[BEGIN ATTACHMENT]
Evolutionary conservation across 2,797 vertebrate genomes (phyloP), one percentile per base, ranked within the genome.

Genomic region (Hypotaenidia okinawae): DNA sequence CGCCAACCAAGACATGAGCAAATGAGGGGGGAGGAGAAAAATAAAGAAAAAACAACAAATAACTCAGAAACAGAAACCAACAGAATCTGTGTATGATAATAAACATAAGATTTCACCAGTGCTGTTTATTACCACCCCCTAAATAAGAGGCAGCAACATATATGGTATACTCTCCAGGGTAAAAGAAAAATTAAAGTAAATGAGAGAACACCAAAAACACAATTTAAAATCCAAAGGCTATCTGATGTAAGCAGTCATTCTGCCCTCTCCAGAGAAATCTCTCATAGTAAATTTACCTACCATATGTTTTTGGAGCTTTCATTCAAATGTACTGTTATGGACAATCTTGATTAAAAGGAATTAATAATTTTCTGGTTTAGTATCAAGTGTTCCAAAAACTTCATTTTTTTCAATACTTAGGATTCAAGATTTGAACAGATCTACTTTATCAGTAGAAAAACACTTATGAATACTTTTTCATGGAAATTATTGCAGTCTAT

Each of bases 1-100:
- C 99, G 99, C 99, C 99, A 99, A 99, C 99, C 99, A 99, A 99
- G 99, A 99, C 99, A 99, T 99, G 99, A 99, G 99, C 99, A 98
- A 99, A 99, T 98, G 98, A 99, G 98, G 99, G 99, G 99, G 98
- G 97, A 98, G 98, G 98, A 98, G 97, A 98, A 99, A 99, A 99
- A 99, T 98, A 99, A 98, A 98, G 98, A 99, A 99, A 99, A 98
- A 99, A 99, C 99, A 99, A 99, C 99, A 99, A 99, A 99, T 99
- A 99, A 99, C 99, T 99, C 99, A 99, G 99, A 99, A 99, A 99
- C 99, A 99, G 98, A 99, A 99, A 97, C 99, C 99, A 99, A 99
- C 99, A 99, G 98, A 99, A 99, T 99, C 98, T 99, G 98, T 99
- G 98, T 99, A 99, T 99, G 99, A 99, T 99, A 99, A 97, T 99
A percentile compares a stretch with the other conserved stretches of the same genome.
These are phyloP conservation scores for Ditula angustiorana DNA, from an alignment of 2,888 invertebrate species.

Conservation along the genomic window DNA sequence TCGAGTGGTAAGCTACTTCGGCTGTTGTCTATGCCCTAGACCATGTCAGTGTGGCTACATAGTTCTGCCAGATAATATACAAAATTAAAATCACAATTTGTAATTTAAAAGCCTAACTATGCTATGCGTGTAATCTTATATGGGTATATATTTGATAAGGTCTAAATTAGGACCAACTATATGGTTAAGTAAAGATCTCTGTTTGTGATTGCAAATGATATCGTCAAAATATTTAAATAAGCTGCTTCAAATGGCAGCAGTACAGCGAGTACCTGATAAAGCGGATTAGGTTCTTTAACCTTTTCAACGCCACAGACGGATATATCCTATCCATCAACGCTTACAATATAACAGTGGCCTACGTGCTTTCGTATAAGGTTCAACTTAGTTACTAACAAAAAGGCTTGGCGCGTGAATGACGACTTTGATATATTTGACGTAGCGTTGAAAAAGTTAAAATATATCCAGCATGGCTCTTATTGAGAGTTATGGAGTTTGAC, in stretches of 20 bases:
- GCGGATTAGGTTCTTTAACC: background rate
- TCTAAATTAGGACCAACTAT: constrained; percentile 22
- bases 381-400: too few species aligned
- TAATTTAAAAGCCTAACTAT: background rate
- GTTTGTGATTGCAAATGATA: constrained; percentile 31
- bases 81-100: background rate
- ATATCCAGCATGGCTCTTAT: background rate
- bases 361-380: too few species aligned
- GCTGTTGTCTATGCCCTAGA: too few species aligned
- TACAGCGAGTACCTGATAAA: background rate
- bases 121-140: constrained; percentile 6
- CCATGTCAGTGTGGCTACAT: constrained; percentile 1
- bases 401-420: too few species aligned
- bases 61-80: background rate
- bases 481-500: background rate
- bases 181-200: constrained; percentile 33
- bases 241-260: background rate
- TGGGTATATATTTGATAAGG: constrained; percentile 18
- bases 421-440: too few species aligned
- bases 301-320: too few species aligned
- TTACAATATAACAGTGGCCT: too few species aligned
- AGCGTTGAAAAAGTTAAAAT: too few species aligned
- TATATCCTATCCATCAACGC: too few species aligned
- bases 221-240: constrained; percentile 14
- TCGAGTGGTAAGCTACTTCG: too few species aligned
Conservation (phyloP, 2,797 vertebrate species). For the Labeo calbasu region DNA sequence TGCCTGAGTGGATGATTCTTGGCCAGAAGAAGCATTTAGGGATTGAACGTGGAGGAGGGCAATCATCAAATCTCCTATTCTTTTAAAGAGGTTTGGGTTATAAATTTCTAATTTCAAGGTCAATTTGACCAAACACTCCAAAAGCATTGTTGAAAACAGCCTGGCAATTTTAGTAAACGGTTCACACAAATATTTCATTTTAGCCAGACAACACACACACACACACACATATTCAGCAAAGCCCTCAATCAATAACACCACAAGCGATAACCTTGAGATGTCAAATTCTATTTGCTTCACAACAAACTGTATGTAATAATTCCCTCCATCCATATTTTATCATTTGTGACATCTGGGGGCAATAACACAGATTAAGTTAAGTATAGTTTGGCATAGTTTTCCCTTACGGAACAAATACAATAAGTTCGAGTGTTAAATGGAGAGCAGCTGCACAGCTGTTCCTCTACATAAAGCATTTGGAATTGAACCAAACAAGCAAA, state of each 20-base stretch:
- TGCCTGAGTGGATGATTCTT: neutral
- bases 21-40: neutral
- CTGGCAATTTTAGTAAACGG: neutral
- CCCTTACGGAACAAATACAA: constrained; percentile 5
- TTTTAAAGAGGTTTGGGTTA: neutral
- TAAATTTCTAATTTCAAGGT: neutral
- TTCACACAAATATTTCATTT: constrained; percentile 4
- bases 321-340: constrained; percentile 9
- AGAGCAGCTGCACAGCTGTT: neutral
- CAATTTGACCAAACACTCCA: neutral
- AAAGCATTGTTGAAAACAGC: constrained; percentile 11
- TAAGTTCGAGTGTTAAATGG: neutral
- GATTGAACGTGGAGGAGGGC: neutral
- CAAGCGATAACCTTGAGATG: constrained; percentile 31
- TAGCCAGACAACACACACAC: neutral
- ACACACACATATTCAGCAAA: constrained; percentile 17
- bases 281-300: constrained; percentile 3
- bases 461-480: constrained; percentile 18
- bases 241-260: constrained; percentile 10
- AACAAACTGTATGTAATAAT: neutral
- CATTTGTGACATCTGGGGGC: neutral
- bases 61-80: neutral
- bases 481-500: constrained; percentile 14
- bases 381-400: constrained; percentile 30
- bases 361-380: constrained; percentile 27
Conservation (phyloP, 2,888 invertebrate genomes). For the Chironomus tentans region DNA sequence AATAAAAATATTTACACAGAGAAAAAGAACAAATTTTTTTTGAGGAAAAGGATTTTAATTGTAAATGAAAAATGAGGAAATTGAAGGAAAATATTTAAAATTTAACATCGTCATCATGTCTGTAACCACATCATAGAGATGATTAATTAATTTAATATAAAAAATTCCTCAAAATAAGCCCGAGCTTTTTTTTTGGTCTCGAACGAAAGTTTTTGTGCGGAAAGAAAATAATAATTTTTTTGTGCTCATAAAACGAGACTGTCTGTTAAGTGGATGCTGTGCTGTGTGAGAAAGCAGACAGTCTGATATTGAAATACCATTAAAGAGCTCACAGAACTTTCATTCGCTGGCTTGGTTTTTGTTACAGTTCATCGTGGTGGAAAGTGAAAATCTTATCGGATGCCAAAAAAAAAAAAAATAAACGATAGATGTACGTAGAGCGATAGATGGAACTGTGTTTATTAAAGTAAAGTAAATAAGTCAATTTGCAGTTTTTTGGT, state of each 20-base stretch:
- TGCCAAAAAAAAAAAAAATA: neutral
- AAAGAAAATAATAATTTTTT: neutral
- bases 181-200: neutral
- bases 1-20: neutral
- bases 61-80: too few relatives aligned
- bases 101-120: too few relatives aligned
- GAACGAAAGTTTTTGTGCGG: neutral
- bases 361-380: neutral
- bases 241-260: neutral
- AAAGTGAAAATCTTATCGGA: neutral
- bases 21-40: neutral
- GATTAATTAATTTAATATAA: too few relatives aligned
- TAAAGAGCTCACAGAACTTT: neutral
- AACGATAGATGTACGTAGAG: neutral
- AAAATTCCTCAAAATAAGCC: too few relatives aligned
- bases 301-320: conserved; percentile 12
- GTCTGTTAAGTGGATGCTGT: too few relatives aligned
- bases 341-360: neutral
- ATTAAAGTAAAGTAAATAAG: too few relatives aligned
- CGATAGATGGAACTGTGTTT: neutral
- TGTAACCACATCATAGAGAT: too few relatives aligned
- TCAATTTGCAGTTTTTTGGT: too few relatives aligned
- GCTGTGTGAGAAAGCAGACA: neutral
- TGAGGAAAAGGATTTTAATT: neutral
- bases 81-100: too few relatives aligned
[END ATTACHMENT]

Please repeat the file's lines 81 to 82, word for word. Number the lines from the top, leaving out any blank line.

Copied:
- TAAAGAGCTCACAGAACTTT: neutral
- AACGATAGATGTACGTAGAG: neutral